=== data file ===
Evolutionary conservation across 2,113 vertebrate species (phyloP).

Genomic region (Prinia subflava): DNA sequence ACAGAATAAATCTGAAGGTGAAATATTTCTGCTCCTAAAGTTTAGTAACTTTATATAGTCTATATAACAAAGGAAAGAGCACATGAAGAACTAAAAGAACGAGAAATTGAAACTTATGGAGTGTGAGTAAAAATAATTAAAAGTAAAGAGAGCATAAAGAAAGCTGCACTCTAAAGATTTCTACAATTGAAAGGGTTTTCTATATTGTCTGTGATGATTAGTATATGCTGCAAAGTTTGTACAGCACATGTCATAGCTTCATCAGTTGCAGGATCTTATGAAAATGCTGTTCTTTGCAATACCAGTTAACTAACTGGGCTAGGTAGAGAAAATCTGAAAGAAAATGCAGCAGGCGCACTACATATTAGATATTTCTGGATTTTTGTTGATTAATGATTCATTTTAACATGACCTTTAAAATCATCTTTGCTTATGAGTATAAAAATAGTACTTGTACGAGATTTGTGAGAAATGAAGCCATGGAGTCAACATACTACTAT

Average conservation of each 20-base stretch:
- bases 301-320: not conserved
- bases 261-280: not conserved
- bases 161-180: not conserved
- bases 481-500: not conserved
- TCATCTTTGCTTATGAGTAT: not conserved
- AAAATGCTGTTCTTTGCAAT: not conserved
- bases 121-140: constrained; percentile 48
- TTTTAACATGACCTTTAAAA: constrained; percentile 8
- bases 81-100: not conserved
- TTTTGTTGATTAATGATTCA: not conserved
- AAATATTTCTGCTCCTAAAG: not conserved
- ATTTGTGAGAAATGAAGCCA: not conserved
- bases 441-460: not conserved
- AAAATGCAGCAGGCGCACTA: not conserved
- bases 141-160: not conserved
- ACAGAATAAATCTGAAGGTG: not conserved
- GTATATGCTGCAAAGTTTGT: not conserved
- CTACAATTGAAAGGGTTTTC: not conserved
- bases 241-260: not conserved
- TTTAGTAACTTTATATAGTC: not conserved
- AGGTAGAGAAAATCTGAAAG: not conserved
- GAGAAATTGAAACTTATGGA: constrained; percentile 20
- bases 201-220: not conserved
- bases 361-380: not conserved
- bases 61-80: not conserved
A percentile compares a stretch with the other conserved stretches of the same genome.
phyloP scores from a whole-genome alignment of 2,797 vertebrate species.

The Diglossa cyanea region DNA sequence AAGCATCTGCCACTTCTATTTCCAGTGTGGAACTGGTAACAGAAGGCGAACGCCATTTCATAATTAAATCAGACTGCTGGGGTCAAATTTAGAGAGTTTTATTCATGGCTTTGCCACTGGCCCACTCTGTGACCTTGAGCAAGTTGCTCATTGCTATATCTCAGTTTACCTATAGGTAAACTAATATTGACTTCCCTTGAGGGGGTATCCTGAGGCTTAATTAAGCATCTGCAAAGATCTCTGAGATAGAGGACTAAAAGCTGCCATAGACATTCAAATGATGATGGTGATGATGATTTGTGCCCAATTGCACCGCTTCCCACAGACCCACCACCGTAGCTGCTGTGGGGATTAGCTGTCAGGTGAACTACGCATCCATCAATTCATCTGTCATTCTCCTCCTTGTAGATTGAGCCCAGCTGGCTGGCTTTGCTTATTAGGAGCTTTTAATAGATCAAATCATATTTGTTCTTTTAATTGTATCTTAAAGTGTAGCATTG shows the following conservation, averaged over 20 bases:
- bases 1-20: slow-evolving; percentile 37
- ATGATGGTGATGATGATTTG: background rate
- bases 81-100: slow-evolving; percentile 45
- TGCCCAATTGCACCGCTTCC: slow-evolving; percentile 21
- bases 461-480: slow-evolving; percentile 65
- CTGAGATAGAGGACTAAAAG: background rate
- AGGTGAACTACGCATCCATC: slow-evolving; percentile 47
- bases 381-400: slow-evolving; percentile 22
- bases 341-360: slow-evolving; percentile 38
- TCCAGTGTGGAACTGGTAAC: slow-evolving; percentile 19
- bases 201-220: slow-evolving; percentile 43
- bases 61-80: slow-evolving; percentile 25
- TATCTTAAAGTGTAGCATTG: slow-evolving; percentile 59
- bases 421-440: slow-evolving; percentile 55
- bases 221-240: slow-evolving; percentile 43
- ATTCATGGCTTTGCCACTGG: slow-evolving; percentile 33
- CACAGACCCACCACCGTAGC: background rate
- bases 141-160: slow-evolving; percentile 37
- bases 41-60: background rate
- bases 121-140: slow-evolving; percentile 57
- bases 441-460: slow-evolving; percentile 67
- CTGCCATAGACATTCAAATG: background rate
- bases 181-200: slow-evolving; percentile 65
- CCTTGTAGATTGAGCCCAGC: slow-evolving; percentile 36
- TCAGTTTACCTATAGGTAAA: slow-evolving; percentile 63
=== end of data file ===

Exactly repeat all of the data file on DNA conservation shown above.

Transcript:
Evolutionary conservation across 2,113 vertebrate species (phyloP).

Genomic region (Prinia subflava): DNA sequence ACAGAATAAATCTGAAGGTGAAATATTTCTGCTCCTAAAGTTTAGTAACTTTATATAGTCTATATAACAAAGGAAAGAGCACATGAAGAACTAAAAGAACGAGAAATTGAAACTTATGGAGTGTGAGTAAAAATAATTAAAAGTAAAGAGAGCATAAAGAAAGCTGCACTCTAAAGATTTCTACAATTGAAAGGGTTTTCTATATTGTCTGTGATGATTAGTATATGCTGCAAAGTTTGTACAGCACATGTCATAGCTTCATCAGTTGCAGGATCTTATGAAAATGCTGTTCTTTGCAATACCAGTTAACTAACTGGGCTAGGTAGAGAAAATCTGAAAGAAAATGCAGCAGGCGCACTACATATTAGATATTTCTGGATTTTTGTTGATTAATGATTCATTTTAACATGACCTTTAAAATCATCTTTGCTTATGAGTATAAAAATAGTACTTGTACGAGATTTGTGAGAAATGAAGCCATGGAGTCAACATACTACTAT

Average conservation of each 20-base stretch:
- bases 301-320: not conserved
- bases 261-280: not conserved
- bases 161-180: not conserved
- bases 481-500: not conserved
- TCATCTTTGCTTATGAGTAT: not conserved
- AAAATGCTGTTCTTTGCAAT: not conserved
- bases 121-140: constrained; percentile 48
- TTTTAACATGACCTTTAAAA: constrained; percentile 8
- bases 81-100: not conserved
- TTTTGTTGATTAATGATTCA: not conserved
- AAATATTTCTGCTCCTAAAG: not conserved
- ATTTGTGAGAAATGAAGCCA: not conserved
- bases 441-460: not conserved
- AAAATGCAGCAGGCGCACTA: not conserved
- bases 141-160: not conserved
- ACAGAATAAATCTGAAGGTG: not conserved
- GTATATGCTGCAAAGTTTGT: not conserved
- CTACAATTGAAAGGGTTTTC: not conserved
- bases 241-260: not conserved
- TTTAGTAACTTTATATAGTC: not conserved
- AGGTAGAGAAAATCTGAAAG: not conserved
- GAGAAATTGAAACTTATGGA: constrained; percentile 20
- bases 201-220: not conserved
- bases 361-380: not conserved
- bases 61-80: not conserved
A percentile compares a stretch with the other conserved stretches of the same genome.
phyloP scores from a whole-genome alignment of 2,797 vertebrate species.

The Diglossa cyanea region DNA sequence AAGCATCTGCCACTTCTATTTCCAGTGTGGAACTGGTAACAGAAGGCGAACGCCATTTCATAATTAAATCAGACTGCTGGGGTCAAATTTAGAGAGTTTTATTCATGGCTTTGCCACTGGCCCACTCTGTGACCTTGAGCAAGTTGCTCATTGCTATATCTCAGTTTACCTATAGGTAAACTAATATTGACTTCCCTTGAGGGGGTATCCTGAGGCTTAATTAAGCATCTGCAAAGATCTCTGAGATAGAGGACTAAAAGCTGCCATAGACATTCAAATGATGATGGTGATGATGATTTGTGCCCAATTGCACCGCTTCCCACAGACCCACCACCGTAGCTGCTGTGGGGATTAGCTGTCAGGTGAACTACGCATCCATCAATTCATCTGTCATTCTCCTCCTTGTAGATTGAGCCCAGCTGGCTGGCTTTGCTTATTAGGAGCTTTTAATAGATCAAATCATATTTGTTCTTTTAATTGTATCTTAAAGTGTAGCATTG shows the following conservation, averaged over 20 bases:
- bases 1-20: slow-evolving; percentile 37
- ATGATGGTGATGATGATTTG: background rate
- bases 81-100: slow-evolving; percentile 45
- TGCCCAATTGCACCGCTTCC: slow-evolving; percentile 21
- bases 461-480: slow-evolving; percentile 65
- CTGAGATAGAGGACTAAAAG: background rate
- AGGTGAACTACGCATCCATC: slow-evolving; percentile 47
- bases 381-400: slow-evolving; percentile 22
- bases 341-360: slow-evolving; percentile 38
- TCCAGTGTGGAACTGGTAAC: slow-evolving; percentile 19
- bases 201-220: slow-evolving; percentile 43
- bases 61-80: slow-evolving; percentile 25
- TATCTTAAAGTGTAGCATTG: slow-evolving; percentile 59
- bases 421-440: slow-evolving; percentile 55
- bases 221-240: slow-evolving; percentile 43
- ATTCATGGCTTTGCCACTGG: slow-evolving; percentile 33
- CACAGACCCACCACCGTAGC: background rate
- bases 141-160: slow-evolving; percentile 37
- bases 41-60: background rate
- bases 121-140: slow-evolving; percentile 57
- bases 441-460: slow-evolving; percentile 67
- CTGCCATAGACATTCAAATG: background rate
- bases 181-200: slow-evolving; percentile 65
- CCTTGTAGATTGAGCCCAGC: slow-evolving; percentile 36
- TCAGTTTACCTATAGGTAAA: slow-evolving; percentile 63